“A lack of economic opportunity among black men, and the shame and frustration that came from not being able to provide for one’s family contributed to the erosion of black families,” Obama said, “a problem that welfare policies for many years may have worsened.”

The families of Dante and TraJanae know those problems only too well.

Dante’s mom, Janelle, received welfare for 18 months because the fathers didn’t provide steady income for her kids. The 21-year-old recently landed a part-time job at a downtown restaurant.

TraJanae’s mom braids hair to make money; she relies on her mother for shelter and food, and she uses the WIC program for baby supplies. TraJanae’s father has not helped at all, she said.

“My daughter is 2z, and he’s given her a total of $50 and two sweaters,” said Cole, 21. “He’s pretty much like other guys his age. They want to be rappers. I’m not thinking about being a rapper — I’ve got diapers and wipes to buy.”

‘It’s hard to parent’

What’s happening to fathers in Buffalo’s poor neighborhoods?

Why are they disappearing? And does it matter?

Even the fathers themselves don’t know all the answers.

“It’s hard to parent,” said Sanders, a truck driver struggling to get by on the poverty line. “That connection is not there. I’m still trying to figure that out, to be honest.”

Much of the problem, observers said, may lie in the educational and job opportunities open to poor men.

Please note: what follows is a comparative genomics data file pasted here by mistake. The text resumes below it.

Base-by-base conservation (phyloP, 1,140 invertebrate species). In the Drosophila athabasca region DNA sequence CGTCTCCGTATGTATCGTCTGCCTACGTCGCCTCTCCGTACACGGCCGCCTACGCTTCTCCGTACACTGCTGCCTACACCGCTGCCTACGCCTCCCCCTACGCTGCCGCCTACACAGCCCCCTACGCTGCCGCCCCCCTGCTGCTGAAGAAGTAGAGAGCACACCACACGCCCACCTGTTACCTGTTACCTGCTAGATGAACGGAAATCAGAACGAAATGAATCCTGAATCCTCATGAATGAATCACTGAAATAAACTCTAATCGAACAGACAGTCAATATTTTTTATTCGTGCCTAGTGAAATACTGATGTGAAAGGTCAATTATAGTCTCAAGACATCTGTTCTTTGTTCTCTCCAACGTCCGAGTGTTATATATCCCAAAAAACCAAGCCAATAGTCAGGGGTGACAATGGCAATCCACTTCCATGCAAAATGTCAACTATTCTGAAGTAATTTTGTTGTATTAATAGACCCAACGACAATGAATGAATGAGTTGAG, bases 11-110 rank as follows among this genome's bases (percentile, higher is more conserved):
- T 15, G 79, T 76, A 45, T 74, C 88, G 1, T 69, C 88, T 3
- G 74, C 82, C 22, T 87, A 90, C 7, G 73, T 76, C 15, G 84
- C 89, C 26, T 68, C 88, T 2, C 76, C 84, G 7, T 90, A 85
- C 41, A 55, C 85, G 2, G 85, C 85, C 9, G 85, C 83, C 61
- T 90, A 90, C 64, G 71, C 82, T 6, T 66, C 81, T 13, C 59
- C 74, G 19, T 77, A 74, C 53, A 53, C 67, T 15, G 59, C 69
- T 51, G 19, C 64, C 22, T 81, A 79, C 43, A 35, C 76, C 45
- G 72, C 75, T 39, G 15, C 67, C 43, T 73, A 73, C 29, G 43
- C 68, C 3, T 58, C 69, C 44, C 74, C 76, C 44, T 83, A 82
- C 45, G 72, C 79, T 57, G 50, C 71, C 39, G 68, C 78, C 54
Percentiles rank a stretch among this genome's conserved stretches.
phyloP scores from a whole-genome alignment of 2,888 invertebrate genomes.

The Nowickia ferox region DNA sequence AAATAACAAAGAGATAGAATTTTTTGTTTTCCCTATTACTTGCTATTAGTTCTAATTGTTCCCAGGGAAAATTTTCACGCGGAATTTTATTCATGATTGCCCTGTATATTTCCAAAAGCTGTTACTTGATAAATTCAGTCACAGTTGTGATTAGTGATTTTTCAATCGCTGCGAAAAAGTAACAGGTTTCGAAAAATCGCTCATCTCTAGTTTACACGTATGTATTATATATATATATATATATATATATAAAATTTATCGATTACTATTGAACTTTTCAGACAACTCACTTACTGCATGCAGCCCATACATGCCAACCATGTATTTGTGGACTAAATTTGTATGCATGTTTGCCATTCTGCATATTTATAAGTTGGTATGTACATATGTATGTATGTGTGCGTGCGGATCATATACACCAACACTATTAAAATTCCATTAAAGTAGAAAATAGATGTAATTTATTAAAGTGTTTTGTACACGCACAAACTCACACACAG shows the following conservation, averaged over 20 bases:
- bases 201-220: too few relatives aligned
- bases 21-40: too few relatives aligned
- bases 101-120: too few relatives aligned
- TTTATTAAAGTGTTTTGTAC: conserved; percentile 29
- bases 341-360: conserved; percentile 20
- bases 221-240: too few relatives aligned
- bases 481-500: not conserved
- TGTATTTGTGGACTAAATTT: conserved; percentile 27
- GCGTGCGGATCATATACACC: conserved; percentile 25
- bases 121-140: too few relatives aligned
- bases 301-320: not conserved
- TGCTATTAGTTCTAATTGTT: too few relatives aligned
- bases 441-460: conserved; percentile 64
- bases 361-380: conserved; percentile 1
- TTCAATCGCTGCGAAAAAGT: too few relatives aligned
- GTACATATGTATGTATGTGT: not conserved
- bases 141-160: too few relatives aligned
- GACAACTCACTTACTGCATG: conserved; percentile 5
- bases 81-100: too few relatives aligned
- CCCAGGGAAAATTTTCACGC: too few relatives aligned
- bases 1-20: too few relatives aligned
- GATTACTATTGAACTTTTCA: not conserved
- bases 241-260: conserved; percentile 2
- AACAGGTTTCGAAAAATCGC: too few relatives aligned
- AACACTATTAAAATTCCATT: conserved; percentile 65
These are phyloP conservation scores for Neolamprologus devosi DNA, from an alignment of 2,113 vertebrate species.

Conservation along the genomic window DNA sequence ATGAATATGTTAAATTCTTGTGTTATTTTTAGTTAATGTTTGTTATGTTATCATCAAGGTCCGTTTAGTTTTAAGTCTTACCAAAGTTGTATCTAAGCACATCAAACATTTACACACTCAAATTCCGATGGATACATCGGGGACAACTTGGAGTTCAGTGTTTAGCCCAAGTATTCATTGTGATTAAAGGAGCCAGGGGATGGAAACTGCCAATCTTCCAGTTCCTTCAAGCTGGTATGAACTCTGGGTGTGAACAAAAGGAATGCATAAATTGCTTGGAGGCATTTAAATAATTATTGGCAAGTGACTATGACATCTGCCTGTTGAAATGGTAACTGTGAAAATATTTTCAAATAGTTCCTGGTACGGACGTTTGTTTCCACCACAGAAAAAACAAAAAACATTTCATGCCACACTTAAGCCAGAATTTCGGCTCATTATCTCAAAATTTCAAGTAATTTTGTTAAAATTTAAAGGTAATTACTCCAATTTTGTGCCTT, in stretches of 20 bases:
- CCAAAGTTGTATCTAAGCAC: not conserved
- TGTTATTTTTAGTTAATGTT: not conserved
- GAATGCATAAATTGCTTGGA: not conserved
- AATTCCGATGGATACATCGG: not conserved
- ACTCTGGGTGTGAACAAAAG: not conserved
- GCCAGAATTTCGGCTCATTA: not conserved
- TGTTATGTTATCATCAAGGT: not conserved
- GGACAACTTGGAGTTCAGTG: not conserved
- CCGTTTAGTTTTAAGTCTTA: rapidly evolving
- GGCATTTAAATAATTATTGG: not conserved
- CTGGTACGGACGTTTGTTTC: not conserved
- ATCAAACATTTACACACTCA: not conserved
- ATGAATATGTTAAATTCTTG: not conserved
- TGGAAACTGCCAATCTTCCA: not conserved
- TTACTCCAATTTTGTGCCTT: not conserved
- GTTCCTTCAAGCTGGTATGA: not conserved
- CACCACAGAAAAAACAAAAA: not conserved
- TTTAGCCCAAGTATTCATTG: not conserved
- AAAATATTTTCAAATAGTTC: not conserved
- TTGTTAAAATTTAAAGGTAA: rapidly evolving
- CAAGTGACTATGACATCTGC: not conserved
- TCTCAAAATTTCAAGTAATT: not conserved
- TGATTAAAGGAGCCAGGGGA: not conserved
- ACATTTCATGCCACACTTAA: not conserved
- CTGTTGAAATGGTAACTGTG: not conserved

Buffalo schools have a high dropout rate: 39 percent. After school ends, young men in depressed neighborhoods struggle to find good-paying, secure jobs. Many don’t have transportation, which adds to the problem, since few jobs exist in run-down city neighborhoods.

“Some people say, let them pull themselves up by their bootstraps, get a job and make money,” said Lenora B. Foote-Beavers, a support magistrate for Erie County Family Court. “I say, what if they don’t have bootstraps? What then? Especially in a depressed area like Buffalo, where good jobs are hard to find.”

That’s why many of the young women who get pregnant by these men find themselves the better-educated and more steadily employed of the pair.

Like TaNisha Cole. When she found out she was pregnant, neither Cole nor the baby’s father had a full-time job. Cole stuck it out and finished high school; her boyfriend didn’t. He dropped out, planning on earning a GED, but never did.